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UK Gambling Commission faces potential loss of AML control in government plans

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In a significant development, the UK government has unveiled plans to consolidate anti-money laundering (AML) responsibilities into a unified entity. These proposals, which present four possible designs, have the potential to impact the UK Gambling Commission (UKGC) and its authority over AML control.

On June 30, the UK government’s HM Treasury introduced a plan aimed at revamping the oversight of AML and counter-terrorist financing (CTF) in the country. The proposed changes primarily focus on regulating how businesses should address AML requirements rather than altering the requirements themselves. A separate review will assess the possibility of modifying the requirements in the future.

UKGC faces potential loss of AML control in government plans

The treasury department has put forward four potential scenarios, and it is now seeking feedback and comments from stakeholders until the end of September.

Changing how AML oversight works

According to the official document, a single supervisory body could ultimately oversee AML control in the UK. This public entity would directly answer to Parliament.

The report suggests that a centralized supervisor offers various advantages over private entities. It not only streamlines oversight and increases efficiency but also ensures smoother transitions when AML regulations undergo changes.

If this recommendation is implemented, it would primarily affect how current regulatory bodies handle AML oversight, while leaving them responsible for maintaining all other aspects of their guidance.

To prepare for this proposal, HM Treasury conducted a comprehensive global analysis, examining the regulatory systems of other countries in the G7 and G20. These countries have received accolades from the Financial Action Task Force (FATF), and the UK aims to emulate their systems.

According to HM Treasury, none of the existing AML systems in use in the UK met the required criteria. Consequently, the conclusion drawn is that a new system is necessary.

The study uncovered persistent vulnerabilities in AML supervision processes within the non-financial sector of the UK. It also highlighted the absence of effective enforcement mechanisms by authorities to address these deficiencies in income-related areas.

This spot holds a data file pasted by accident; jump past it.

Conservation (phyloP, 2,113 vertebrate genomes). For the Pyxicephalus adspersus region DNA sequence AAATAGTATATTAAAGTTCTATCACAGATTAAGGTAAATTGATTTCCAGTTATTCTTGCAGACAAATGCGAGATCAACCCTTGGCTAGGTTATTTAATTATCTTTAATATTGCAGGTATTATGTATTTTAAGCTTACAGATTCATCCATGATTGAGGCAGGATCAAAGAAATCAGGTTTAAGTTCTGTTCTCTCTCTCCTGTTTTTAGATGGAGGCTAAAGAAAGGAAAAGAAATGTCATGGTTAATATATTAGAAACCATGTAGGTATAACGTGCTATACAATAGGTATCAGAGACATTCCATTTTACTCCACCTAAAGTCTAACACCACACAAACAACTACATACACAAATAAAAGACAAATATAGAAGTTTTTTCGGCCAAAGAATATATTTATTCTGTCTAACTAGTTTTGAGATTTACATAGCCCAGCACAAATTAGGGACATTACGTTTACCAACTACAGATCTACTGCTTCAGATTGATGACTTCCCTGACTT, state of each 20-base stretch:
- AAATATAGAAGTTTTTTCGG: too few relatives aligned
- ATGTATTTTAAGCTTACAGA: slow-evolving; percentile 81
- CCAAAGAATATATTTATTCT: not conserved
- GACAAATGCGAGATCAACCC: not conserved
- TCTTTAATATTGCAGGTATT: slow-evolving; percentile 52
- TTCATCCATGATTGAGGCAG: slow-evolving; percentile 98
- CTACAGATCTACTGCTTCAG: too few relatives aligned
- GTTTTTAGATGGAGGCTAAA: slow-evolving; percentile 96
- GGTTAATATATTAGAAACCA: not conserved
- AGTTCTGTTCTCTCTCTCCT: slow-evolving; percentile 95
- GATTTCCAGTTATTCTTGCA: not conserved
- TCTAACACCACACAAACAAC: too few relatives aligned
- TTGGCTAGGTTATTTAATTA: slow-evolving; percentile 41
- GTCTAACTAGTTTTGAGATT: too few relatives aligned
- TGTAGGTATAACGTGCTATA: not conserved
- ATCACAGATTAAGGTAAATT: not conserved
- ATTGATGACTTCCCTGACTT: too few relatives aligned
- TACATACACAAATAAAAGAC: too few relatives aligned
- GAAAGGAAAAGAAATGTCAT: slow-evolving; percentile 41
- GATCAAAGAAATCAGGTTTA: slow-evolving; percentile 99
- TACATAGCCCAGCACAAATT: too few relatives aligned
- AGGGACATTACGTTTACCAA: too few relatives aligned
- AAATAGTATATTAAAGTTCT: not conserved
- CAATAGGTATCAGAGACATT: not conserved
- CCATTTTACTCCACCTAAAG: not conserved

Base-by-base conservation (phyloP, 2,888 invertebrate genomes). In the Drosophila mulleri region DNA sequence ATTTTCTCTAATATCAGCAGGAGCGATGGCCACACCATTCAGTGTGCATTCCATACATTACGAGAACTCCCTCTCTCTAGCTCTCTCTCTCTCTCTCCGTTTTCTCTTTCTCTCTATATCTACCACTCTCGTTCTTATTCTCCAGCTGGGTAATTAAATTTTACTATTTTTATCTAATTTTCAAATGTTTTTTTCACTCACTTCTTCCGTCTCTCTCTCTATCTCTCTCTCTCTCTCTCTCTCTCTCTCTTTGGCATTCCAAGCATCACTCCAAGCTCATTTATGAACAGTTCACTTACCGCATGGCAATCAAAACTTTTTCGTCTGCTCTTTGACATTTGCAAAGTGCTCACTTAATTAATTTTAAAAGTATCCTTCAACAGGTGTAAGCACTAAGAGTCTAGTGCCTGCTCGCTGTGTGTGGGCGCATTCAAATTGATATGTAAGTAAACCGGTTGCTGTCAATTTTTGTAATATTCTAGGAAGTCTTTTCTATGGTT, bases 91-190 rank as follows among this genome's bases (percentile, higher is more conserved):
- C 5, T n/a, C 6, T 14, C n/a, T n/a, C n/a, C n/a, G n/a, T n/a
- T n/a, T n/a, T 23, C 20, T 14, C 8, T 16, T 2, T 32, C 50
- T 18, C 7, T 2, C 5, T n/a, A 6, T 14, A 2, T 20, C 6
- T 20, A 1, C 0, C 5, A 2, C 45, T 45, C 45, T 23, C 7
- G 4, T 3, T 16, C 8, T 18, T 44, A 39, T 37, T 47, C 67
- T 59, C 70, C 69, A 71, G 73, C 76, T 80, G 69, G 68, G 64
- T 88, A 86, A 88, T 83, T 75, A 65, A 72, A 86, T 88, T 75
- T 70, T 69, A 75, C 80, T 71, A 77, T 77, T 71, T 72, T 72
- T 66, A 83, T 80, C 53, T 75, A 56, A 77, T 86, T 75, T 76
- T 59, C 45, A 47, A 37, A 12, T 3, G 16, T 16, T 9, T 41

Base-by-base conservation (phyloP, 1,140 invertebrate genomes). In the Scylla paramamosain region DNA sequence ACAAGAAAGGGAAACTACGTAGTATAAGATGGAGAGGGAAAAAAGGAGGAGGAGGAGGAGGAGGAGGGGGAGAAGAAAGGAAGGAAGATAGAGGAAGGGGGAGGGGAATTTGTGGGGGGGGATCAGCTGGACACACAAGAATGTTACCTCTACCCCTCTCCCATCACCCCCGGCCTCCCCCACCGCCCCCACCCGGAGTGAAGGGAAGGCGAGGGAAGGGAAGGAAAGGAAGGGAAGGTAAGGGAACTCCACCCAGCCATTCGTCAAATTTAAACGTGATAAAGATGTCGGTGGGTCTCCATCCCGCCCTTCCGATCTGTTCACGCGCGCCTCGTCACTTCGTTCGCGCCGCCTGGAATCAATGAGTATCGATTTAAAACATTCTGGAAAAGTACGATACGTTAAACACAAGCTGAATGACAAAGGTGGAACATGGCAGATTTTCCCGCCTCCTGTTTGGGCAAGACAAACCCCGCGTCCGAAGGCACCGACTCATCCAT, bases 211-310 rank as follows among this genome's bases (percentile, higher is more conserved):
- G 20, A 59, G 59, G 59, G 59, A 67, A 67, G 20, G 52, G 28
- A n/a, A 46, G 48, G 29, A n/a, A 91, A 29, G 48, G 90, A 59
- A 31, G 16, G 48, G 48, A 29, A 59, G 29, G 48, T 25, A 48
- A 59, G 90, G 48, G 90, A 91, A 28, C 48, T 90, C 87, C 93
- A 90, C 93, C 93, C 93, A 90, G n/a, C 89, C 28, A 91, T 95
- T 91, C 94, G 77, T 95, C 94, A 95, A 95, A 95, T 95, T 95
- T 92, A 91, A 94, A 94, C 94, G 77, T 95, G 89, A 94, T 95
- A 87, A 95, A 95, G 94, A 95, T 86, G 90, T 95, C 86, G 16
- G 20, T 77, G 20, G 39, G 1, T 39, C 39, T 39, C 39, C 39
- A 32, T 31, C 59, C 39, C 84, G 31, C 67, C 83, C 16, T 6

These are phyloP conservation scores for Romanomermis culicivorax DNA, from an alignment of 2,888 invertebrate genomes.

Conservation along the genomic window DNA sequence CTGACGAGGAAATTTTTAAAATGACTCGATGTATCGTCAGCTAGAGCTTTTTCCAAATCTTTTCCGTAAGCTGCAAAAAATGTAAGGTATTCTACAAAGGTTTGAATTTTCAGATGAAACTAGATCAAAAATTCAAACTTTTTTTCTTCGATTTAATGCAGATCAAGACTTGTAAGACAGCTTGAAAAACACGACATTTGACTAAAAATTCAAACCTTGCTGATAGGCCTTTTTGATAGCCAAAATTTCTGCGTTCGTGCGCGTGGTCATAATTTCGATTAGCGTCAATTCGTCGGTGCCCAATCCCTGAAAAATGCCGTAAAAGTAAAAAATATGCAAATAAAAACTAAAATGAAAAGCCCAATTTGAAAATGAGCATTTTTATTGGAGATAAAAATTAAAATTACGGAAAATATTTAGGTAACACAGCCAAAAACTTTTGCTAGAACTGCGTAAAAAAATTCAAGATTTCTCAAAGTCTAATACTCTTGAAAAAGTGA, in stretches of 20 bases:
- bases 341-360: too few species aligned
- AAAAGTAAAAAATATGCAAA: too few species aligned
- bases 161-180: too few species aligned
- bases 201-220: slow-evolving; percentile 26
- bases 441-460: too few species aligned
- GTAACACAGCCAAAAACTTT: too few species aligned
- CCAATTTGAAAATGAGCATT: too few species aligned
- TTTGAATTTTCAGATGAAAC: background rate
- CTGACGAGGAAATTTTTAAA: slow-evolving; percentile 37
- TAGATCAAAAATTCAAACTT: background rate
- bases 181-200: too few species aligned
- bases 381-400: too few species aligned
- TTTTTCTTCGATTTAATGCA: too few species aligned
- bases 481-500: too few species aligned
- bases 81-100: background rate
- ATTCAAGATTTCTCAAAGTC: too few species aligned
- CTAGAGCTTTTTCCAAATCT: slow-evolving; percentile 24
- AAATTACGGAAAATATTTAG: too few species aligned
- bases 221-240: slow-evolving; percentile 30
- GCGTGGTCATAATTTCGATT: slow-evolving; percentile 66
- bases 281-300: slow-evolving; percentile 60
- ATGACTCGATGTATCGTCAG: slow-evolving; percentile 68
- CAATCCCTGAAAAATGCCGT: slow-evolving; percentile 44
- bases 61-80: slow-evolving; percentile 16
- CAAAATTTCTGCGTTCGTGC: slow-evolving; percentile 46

Four scenarios are under consideration

One of the proposed models involves making minor adjustments to current policies. The Office for Professional Body Anti-Money Laundering Supervision (OPBAS), a newly established entity, could receive additional powers to enhance its oversight of existing professional body supervisors (PBS), referring to current regulators.

Another model suggests granting AML/CTF supervisory powers to a selected number of PBS regulators, potentially two or six, depending on the final structure of the model. The chosen number would determine whether there would be two supervisors for the entire UK or six to cover each jurisdiction separately.

The third model proposes a single supervisor responsible for overseeing all legal and accountancy sector firms. HM Treasury envisions this supervisor as an “independent public body with broad enforcement powers.

The final model introduces an entirely new supervisor to handle all AML matters. However, this option poses challenges, as existing regulators like the UKGC and the Financial Conduct Authority would retain their control without AML oversight. This could lead to confusion and ambiguity regarding responsibilities.

It remains unclear which of the four options the UKGC supports. While the idea of reduced responsibilities might be appealing, relinquishing authority over potential AML violations could pose a drawback. AML violations have often served as grounds for imposing significant fines, making this option unpopular for the UKGC.

As the UK government progresses with its plans, the fate of AML control and the potential impact on the UKGC will become clearer. The outcome of this decision-making process could reshape the landscape of AML oversight in the UK gambling industry.

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